First Time Interviewing on Camera? Important Tips for Success

If it’s been a minute since you’ve been out interviewing for jobs you may find the environment a bit different so let me give you a quick run-down of the typical landscape.
Camera Interview Photo

By Michele in Talent Acquisition

If it’s been a minute since you’ve been out interviewing for jobs you may find the environment a bit different so let me give you a quick run-down of the typical landscape. This applies mainly to typical salaried jobs covering a lot of the corporate support functions. When we reach out to you to get to know you and your skills better it’s highly likely we’ll want to set up a call using Microsoft Teams that will include a link to get on camera together. Sometimes we spend all day on camera so we hardly think about it as strange or different any more. When you see that link, you might think to yourself, “I wonder if this means I have to be camera-ready?” You can always clarify and ask if it’s not clear to you. Meeting on camera is really to your advantage. Why? It streamlines the interviewing cycle time as it approximates the in-person interview so well. To get you ready, read on for a few tips for success.  

I have been struck lately by candidates who seem to just shine or “pop” on video versus those who fall a little flat. It makes me wonder why some people stand out so dramatically and other people don't. There are plenty of advice articles out there that provide tips on how to look your best on video. This advice typically includes how to light yourself properly (light your face from behind the camera), what to wear (avoid stripes), how to make eye contact with the camera, uncluttering your background, and more. But what I'm talking about is different -- some people really shine on camera and have a way of grabbing your interest through the lens. You want to be one of those people, but how?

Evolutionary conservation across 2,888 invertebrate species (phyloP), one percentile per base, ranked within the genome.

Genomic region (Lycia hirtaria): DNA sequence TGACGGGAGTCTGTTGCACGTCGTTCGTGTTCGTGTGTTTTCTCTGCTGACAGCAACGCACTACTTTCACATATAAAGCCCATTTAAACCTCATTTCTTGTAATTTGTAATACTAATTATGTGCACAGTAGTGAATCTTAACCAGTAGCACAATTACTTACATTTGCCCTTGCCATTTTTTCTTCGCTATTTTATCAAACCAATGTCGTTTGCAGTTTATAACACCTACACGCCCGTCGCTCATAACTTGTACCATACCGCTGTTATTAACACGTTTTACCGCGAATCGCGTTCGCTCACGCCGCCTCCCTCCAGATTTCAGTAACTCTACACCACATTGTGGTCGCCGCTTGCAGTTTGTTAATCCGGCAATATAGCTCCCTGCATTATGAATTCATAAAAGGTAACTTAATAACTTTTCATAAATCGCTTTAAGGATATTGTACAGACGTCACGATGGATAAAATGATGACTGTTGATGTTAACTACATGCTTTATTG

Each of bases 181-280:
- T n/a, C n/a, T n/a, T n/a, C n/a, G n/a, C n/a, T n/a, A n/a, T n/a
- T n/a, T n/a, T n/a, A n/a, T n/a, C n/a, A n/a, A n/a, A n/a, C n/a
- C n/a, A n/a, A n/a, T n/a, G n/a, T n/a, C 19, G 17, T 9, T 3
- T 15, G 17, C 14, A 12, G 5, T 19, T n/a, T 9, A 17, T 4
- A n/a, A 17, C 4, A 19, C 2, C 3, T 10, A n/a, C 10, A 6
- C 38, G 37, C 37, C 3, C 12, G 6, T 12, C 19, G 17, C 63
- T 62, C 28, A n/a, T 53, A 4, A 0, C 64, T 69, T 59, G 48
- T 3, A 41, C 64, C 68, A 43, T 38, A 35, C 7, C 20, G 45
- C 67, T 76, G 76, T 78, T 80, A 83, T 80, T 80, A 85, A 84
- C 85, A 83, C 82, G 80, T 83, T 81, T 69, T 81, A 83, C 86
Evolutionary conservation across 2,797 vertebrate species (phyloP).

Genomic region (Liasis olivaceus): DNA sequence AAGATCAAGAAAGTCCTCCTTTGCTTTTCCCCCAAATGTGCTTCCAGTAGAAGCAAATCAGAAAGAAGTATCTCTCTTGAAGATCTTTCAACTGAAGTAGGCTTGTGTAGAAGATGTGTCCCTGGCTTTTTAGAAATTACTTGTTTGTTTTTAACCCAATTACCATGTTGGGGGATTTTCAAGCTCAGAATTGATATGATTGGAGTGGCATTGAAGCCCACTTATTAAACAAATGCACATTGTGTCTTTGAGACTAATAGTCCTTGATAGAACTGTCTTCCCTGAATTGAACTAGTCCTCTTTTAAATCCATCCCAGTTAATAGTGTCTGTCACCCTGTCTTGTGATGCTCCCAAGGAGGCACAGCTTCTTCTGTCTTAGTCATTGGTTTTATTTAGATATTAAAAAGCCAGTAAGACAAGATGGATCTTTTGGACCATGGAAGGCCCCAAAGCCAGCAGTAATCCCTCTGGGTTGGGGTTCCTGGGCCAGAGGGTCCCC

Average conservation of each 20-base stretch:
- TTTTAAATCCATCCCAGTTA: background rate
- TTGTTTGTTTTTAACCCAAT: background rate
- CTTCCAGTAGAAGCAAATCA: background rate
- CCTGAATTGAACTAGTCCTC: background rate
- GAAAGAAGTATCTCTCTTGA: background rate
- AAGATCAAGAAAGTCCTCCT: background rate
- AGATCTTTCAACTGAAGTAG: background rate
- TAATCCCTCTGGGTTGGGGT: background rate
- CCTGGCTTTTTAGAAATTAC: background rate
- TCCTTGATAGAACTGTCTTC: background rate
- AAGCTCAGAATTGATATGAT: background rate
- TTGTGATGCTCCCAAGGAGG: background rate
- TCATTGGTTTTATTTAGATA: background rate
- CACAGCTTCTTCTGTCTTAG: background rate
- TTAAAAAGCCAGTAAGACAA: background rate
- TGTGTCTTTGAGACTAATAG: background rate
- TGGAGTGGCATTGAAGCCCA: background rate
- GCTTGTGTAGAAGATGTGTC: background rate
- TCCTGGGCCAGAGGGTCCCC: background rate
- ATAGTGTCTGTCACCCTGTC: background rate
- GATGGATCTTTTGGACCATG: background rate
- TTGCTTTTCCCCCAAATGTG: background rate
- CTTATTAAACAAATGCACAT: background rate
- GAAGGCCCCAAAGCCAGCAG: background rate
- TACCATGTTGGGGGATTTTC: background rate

Tip #1: 

Authenticity. It's hard to explain why and how some people come across so naturally on video but I think the key word is "authenticity." They use their head and hands naturally. They speak naturally with a tone of voice as comfortable as if I am right in the room with them, and they're speaking just to me. They breathe naturally with very normal facial expressions. No stiffness at all. How does one achieve that authenticity and natural vibe on camera? I think it’s a measure of confidence that drives the comfort. Those who shine through seem to be quite confident that they have something useful to say. 

If you don’t naturally have that confidence, here are a few ideas: 

  • Surround yourself with your confidence boosters like your favorite necklace or jacket that just makes you feel like a million bucks or something off camera that only you can see. When you are comfortable, it makes the listener comfortable too, which means they are ready to listen and absorb what you are saying. 
  • Put a post-it or tape notes with a few key bullet points up at eye level near the camera with the key highlights that you don’t want to forget to mention – either things about you or about the company or some great questions you want to remember to ask. Notes down on the desk are not as good. Looking down is obvious to the interviewer that you are sneaking a peak at your notes. 

Tip #2: 

Brevity. I'll keep this part concise. During the stress of an interview, rambling, getting off topic, or simply losing the point seem to be magnified. A lot of people choke. I really enjoy candidates who get to the point, communicate effectively, and finish their point efficiently. Focus on articulating what you want to say to answer the question, say it, and get out of your own way. A good interviewer will ask you for more details and dig in if they want to hear more and then go for it. But it’s a good idea to pause and check in after about 5-10 minutes to make sure the content and detail you are providing is on track with what the interviewer is hoping to capture from you.  

The combination of these two elements – authenticity and brevity – really make a huge difference when standing out, especially when interviewers are using technology to meet you “in person” through a video camera.